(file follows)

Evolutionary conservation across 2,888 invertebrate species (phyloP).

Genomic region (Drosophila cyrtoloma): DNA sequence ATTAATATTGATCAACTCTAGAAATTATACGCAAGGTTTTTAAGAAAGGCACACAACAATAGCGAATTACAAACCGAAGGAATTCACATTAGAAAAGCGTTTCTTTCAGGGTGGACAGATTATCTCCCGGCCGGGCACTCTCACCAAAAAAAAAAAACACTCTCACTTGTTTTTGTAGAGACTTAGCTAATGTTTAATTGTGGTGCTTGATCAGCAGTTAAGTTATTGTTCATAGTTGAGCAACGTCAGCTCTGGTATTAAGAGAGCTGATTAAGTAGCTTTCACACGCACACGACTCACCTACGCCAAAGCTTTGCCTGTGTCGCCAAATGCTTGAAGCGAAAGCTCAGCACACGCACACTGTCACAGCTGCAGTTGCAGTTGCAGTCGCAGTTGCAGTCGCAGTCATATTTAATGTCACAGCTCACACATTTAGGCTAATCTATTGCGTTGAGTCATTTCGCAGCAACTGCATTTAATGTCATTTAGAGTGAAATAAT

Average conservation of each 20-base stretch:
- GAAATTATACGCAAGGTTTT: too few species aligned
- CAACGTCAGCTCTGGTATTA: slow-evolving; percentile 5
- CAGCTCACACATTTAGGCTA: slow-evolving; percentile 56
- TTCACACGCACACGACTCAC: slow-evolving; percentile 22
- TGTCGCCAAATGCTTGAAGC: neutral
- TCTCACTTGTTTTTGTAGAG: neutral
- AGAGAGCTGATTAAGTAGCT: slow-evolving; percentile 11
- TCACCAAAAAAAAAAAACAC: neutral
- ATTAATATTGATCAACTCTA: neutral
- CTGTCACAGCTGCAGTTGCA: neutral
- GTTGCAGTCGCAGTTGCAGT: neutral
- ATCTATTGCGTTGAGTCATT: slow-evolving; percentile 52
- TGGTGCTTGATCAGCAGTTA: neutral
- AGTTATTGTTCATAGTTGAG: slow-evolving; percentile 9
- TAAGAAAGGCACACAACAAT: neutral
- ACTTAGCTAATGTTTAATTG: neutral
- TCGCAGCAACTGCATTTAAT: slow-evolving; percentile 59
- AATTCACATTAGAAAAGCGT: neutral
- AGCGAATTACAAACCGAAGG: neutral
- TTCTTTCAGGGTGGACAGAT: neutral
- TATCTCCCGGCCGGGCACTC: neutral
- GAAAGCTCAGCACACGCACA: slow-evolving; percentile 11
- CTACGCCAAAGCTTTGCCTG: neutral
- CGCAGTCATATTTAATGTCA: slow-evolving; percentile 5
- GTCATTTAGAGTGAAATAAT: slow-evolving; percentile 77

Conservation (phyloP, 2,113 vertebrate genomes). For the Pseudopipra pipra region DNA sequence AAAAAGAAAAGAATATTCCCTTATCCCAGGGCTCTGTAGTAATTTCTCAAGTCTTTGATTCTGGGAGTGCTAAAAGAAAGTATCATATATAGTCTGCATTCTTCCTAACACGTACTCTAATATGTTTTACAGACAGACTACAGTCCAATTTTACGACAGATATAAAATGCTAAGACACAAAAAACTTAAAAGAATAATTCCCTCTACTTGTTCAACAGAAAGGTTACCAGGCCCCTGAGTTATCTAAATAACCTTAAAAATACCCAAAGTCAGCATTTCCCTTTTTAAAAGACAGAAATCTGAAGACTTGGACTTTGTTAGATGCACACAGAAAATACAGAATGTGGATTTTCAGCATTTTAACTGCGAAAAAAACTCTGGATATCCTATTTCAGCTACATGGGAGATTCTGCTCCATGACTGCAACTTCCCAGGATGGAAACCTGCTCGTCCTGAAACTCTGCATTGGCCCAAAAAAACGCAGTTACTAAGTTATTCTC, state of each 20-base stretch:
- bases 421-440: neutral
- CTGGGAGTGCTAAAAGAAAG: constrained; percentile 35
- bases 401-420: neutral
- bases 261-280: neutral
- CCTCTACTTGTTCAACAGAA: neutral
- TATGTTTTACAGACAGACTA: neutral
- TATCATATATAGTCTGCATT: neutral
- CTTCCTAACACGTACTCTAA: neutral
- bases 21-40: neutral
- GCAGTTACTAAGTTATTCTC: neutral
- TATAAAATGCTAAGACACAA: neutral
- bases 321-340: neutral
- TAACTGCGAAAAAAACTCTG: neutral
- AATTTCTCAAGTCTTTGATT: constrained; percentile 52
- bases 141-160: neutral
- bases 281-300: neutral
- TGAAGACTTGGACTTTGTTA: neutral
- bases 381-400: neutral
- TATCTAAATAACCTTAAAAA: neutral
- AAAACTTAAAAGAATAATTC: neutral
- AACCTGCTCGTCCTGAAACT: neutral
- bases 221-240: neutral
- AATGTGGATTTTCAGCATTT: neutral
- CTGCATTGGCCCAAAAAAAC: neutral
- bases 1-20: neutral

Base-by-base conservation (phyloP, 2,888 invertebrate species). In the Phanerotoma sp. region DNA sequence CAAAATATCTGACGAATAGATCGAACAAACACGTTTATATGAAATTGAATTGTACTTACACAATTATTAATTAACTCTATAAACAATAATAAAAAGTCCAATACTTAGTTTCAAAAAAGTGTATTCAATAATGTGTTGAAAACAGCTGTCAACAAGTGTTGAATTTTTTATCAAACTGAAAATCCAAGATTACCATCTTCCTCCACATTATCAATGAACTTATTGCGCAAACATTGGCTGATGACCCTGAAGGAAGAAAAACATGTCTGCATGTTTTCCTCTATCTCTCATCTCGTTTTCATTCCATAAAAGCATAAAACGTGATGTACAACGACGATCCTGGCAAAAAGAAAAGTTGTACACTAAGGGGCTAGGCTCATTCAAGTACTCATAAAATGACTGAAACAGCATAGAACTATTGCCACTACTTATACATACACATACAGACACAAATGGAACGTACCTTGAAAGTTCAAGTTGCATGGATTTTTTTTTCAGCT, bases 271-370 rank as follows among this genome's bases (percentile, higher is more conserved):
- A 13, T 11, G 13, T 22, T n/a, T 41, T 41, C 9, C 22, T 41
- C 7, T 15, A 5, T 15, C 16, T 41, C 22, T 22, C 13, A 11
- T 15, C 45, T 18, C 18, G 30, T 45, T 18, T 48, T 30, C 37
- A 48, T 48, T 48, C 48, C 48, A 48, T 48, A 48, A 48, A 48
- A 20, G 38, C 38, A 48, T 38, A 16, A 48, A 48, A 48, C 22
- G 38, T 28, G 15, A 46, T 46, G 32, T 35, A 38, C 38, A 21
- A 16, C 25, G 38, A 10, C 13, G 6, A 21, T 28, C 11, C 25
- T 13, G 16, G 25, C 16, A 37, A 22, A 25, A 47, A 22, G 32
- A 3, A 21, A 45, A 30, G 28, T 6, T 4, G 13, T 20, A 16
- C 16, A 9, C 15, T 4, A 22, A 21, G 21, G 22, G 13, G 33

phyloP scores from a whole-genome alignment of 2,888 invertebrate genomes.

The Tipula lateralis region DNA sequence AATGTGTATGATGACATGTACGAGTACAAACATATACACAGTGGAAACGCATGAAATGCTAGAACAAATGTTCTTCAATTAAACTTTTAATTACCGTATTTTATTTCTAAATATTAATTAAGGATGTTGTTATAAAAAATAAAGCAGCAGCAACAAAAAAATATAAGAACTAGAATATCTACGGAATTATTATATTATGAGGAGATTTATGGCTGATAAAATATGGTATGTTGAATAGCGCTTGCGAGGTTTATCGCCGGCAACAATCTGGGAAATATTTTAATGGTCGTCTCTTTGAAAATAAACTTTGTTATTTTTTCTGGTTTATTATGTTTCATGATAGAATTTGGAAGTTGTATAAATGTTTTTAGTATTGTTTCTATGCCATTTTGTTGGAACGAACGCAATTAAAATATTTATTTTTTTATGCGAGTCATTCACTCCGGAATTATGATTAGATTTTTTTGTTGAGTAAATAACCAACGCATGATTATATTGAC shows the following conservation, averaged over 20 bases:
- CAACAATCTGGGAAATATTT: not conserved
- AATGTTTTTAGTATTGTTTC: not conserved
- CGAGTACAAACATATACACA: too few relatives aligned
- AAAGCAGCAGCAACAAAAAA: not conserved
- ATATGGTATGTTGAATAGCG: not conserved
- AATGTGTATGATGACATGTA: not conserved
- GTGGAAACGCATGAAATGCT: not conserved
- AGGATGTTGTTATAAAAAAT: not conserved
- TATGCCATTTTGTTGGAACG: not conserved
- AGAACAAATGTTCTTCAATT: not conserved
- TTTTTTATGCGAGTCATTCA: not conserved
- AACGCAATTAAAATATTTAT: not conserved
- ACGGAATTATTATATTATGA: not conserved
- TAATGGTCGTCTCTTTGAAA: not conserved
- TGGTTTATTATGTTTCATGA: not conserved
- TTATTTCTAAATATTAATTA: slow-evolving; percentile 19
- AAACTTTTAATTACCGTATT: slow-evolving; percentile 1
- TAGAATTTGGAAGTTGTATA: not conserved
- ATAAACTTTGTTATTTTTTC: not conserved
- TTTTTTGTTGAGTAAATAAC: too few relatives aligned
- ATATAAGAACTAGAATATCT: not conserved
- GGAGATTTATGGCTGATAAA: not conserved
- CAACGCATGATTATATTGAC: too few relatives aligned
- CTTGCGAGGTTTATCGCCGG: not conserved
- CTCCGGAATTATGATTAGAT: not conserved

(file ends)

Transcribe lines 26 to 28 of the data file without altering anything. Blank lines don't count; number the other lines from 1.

- CTACGCCAAAGCTTTGCCTG: neutral
- CGCAGTCATATTTAATGTCA: slow-evolving; percentile 5
- GTCATTTAGAGTGAAATAAT: slow-evolving; percentile 77